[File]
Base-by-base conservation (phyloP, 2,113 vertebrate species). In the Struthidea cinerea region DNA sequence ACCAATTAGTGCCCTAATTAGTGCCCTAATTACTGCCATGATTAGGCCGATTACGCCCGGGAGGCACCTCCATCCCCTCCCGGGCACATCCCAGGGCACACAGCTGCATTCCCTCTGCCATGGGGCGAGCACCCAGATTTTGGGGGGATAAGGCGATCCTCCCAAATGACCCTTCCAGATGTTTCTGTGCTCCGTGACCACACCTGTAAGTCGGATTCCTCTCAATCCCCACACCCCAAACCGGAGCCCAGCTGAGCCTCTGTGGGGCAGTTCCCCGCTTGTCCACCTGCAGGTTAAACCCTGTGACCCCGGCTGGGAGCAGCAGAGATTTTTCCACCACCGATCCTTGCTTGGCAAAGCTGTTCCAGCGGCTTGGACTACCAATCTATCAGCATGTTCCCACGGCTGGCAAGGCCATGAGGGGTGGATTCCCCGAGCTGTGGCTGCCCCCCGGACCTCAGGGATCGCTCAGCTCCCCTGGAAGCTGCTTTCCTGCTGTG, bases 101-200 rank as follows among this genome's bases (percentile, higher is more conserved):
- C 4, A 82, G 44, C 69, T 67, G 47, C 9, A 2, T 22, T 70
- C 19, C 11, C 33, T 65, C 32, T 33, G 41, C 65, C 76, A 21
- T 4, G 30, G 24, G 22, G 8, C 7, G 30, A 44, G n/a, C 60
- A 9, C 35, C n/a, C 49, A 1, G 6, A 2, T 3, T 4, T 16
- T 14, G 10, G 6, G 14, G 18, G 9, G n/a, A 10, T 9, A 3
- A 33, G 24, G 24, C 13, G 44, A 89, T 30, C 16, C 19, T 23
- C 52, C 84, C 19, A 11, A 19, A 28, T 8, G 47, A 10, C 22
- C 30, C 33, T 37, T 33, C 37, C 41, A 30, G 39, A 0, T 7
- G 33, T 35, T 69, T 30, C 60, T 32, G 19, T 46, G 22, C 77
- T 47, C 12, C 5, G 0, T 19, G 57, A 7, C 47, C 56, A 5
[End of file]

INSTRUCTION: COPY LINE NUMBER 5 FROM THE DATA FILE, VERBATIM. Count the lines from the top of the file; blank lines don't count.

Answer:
- A 9, C 35, C n/a, C 49, A 1, G 6, A 2, T 3, T 4, T 16